Last month Fairfax reported that a secret security report had warned that Ministry of Social Development staff were vulnerable to public attacks two years before the Ashburton shootings. “The report, commissioned after an attack on an employee in 2012, warned that the ministry’s open-plan offices presented a risk to staff if someone entered with a gun or other weapon.”

No action was apparently taken on that report and now Worksafe NZ is prosecuting the Ministry under section 6 of the Health and Safety in Employment Act, alleging that it failed to take all practicable steps to ensure the safety of its employees at work.

Work is now well underway to design frontline offices that will give staff more protection. Prototype offices being trialled in Wellington and Levin have three distinct zones. Zone 1 is the public area with reception and security guard, where people can go online to access services. Zone 2 is the staff and client interaction areas, or interview area, which can only be accessed via locked doors. Desks in this area are arranged to reduce risk to staff and block access. Zone 3 is the secure staff-only area with emergency exits.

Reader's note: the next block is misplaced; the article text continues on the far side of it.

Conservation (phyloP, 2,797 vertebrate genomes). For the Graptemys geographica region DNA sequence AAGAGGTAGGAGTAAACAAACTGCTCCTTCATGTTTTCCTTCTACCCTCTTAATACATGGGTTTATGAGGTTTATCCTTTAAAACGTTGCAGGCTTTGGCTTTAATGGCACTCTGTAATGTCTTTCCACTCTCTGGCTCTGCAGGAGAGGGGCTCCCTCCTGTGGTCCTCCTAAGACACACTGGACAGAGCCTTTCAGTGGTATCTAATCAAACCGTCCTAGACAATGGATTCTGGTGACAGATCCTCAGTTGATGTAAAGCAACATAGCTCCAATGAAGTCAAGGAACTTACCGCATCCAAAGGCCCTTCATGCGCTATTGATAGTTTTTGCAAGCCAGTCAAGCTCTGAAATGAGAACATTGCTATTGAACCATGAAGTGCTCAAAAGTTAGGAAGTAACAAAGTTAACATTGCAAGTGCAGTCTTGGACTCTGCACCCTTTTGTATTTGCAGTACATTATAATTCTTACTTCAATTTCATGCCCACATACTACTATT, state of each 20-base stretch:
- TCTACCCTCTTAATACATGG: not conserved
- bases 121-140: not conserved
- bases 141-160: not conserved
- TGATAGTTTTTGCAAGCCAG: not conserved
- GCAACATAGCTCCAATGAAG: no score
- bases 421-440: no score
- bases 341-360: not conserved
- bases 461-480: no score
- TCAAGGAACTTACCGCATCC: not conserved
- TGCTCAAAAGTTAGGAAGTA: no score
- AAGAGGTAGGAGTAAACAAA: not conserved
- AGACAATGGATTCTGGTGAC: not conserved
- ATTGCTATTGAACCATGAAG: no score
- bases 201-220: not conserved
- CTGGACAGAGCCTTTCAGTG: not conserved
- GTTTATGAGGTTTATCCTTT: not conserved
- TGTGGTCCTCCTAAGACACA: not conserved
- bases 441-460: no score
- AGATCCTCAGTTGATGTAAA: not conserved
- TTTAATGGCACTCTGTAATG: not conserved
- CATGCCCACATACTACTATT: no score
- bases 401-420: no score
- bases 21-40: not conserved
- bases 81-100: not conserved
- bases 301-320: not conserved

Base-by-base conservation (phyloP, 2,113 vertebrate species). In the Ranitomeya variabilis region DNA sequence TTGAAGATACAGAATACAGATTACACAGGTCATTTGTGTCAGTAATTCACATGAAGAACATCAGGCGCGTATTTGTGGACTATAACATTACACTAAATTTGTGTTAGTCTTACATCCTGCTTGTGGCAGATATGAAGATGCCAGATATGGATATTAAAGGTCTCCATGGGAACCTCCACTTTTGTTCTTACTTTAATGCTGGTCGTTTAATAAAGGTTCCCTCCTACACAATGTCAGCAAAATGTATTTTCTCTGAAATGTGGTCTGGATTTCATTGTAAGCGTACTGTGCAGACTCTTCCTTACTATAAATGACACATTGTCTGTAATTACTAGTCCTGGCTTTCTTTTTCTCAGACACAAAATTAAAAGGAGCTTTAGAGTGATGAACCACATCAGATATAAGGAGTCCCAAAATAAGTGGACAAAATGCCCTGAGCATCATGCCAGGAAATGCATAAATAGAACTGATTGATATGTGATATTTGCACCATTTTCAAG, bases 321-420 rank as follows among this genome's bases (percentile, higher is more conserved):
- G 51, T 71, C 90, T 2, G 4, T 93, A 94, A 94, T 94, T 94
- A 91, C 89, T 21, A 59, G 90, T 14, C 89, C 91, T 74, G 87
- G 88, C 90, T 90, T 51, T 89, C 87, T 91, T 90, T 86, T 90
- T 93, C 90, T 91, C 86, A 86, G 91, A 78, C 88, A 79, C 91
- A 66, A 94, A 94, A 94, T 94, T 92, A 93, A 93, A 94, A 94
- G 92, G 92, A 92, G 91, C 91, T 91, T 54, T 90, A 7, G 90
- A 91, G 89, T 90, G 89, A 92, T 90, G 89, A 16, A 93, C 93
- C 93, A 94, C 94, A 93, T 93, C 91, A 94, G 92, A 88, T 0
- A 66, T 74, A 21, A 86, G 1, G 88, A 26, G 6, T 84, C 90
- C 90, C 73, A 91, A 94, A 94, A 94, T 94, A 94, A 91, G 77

Building design shouldn’t only be looked at following tragedy, however. Particularly when agencies are moving buildings, or redeveloping existing locations, security and safety must be top priority for consideration and planning.

The Government’s current plan to lower the total square footage taken up by public services, combined with the reintroduction of public services into the Christchurch CBD as a result of the rebuild, means that a number of departments are on the move. Our delegates and organisers are working hard to make sure that the voices of PSA members are heard loud and clear in these discussions.